or circumstances that God allows to occur: we don’t control outcomes, only our actions.

  16. Kathleen10 says:

    I must have too much testosterone confusing the heck out of my estrogen.
    I can’t, won’t, to the best of my ability, ever, capitulate to evil when I know it’s evil. I’ve done that in my younger days, but found Jesus Christ, and I don’t intent on bringing more evil with me into Purgatory when I have to answer for it. I’ve got enough back there that worries me, and yes, it’s all confessed, but still.
    I will not do wrong knowing it is wrong. I will not comply, not for my salary, not for my insurance benefits. I will not say I agree with what I do not agree with. I will not comply. I will not, ever, teach or tell a child something I think is not so. Really may God give me the grace to never abandon what I know to be right in order to sustain my temporal needs. Once we have done that, we have corrupted ourselves, we have capitulated to wrong for the sake of our comforts. We have lost our own dignity, no, we have abandoned our own dignity as free people. We might as well be slaves. “Give me liberty, or give me death.” These words have never rung so true. I do not want to trade freedom for security, ever. No priest should do it, no average citizen should do it. It is a compromise with the devil.

  17. philosophicallyfrank says:

    An excellent question and opportunity to try and deal with it. It more then obviously appears that too many priests and some Bishops are more afraid of their superior or brother Bishops then they are of Christ Jesus. One should not fear an errant Bishop any more then they should Satan. No Bishop can imperil your eternity. If by doing what is “right” it makes a martyr of you what more glorious way to go. If it is a choice between Jesus or a Bishop; that’s an easy one. With the way so many are bending, if not prostrating themselves to the new religion of the Left we all may be facing these kind of choices. I don’t know about the “End Times”; but, we best prepare ourselves and our families and friends for it. This does not fit the expectations of what, then, Fr. Ratzenger was predicting in his 1969 radio comments; but, it might just be that??? It’s getting more and more difficult to find a Novus Orde/Ordinary Form Mass that is not a profane or parody of a mass.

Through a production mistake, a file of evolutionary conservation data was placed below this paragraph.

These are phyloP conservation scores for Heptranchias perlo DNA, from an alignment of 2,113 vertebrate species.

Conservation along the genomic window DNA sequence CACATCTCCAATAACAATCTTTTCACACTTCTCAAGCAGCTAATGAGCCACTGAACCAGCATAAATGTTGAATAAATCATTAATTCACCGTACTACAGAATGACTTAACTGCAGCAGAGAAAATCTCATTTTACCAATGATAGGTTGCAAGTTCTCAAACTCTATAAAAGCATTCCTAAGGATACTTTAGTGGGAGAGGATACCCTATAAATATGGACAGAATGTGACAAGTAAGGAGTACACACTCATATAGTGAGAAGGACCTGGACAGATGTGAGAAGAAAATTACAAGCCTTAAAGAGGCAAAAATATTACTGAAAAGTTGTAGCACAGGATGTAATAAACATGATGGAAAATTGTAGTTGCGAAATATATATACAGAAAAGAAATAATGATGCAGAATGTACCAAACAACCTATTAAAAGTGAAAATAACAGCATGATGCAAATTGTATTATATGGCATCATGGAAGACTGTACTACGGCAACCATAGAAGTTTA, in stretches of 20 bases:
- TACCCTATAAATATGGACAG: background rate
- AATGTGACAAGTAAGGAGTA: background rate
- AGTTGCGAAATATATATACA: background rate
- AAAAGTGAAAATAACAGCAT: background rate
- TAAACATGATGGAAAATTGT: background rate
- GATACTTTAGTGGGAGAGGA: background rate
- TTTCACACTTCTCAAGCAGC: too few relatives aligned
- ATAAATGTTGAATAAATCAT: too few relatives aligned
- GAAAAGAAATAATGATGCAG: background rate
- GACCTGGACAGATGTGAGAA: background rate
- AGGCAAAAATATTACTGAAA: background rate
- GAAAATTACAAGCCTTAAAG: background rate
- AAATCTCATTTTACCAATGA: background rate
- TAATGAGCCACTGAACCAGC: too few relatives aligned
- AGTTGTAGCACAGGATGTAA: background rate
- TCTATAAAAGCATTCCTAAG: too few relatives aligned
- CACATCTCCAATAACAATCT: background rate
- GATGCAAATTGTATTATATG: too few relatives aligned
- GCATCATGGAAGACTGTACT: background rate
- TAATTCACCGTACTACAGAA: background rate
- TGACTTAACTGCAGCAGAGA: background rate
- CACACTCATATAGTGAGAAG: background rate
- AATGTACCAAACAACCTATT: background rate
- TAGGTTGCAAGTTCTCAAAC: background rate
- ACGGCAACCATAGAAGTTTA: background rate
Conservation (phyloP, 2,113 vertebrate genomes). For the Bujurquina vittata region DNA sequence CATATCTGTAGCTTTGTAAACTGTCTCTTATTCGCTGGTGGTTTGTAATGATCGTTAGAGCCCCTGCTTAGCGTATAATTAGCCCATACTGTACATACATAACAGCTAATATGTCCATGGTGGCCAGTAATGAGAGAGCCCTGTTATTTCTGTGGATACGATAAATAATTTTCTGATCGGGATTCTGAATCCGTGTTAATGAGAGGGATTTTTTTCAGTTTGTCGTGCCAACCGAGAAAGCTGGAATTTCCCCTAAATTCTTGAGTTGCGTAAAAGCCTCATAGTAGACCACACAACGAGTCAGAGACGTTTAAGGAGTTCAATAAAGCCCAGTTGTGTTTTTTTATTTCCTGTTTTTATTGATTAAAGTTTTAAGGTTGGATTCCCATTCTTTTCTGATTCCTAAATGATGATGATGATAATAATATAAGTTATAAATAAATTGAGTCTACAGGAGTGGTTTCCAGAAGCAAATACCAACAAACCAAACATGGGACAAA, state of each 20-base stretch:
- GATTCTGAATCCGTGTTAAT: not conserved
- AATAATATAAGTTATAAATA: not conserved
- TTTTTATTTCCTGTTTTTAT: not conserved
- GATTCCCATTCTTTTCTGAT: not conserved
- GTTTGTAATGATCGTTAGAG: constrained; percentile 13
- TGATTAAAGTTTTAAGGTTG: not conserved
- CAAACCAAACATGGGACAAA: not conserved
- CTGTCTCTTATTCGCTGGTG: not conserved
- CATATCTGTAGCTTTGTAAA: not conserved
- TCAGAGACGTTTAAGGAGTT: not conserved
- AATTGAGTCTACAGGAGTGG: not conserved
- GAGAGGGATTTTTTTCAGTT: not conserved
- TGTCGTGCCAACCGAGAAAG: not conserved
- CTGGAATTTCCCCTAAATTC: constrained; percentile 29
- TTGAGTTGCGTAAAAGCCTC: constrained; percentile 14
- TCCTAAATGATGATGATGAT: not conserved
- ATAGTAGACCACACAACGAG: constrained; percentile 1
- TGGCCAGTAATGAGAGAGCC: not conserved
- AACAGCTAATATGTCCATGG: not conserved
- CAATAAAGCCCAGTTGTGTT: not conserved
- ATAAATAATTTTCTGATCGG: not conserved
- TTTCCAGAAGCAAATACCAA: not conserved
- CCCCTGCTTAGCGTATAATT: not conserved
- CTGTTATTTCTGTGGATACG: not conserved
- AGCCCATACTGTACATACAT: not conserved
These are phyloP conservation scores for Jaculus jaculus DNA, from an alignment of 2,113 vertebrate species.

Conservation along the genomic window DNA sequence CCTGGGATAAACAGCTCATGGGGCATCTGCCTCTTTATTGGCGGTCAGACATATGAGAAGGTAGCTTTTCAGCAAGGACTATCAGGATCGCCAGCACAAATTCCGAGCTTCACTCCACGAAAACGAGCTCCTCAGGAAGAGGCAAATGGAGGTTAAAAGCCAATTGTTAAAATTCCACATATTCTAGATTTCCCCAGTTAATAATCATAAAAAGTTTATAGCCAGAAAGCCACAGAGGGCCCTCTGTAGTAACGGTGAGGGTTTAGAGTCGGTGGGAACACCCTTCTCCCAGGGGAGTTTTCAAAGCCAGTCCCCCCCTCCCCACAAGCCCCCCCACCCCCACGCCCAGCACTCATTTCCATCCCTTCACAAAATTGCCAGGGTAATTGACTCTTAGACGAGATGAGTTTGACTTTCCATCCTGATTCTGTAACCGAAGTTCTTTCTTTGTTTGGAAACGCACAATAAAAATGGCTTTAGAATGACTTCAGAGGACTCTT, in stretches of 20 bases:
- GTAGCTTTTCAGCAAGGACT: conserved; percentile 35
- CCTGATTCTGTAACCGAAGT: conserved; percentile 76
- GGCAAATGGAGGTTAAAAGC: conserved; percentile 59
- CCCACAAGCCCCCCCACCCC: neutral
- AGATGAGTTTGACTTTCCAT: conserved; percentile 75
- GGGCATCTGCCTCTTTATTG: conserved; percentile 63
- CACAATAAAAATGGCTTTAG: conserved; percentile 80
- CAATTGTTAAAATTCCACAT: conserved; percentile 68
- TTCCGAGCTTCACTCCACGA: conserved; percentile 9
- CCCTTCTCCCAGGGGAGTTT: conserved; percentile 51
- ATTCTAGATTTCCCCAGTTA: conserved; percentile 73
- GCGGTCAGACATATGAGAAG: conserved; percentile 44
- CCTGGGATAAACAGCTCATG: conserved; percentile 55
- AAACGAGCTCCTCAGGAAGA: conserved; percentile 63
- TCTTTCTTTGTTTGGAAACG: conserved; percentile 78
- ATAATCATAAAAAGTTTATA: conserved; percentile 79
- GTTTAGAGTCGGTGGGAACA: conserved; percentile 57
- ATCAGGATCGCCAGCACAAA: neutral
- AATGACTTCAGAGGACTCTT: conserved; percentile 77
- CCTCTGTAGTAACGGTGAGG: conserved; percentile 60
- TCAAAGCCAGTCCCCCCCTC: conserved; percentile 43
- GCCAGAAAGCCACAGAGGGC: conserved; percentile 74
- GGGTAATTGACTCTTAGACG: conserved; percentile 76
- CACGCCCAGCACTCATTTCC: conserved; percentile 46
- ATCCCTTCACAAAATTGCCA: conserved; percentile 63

18. Semper Gumby says:

    God bless faithful priests and bishops.

  19. MrsBridge says:

    “Moral Injury” has been treated in great literature for centuries, in long portrayals of “The Problem of Evil.” As long as we live with the consequences of original sin, we will have moral dilemmas, both as individuals and as groups.

    This year, at this moment, does not seem like a good time to identify yet another group of social victims, especially when the victims are well educated, highly literate men and, in the US at least, mostly white. Nor does it seem like a good time to identify yet another mental-illness syndrome that might affect white men who work under dubious and/or petty authorities in large organizations.

    Alas, I have become a victim of Syndrome Fatigue (SF). Maybe later.

  20. The Egyptian says:

    There are times I thank God for my tinittus really helpful with insipid sermons

  21. Flos Carmeli says:

    DCLex says:
    9 June 2020 at 6:51 PM
    “Divine Intimacy Chapter 123 — Supernatural Obedience — one exception is an order involving sin, which of course God cannot want, or a command not conformable to the Rule or Constitutions which we have embraced. In either case, obedience would be unlawful. Apart from these exceptions no limit should be put to our obedience.”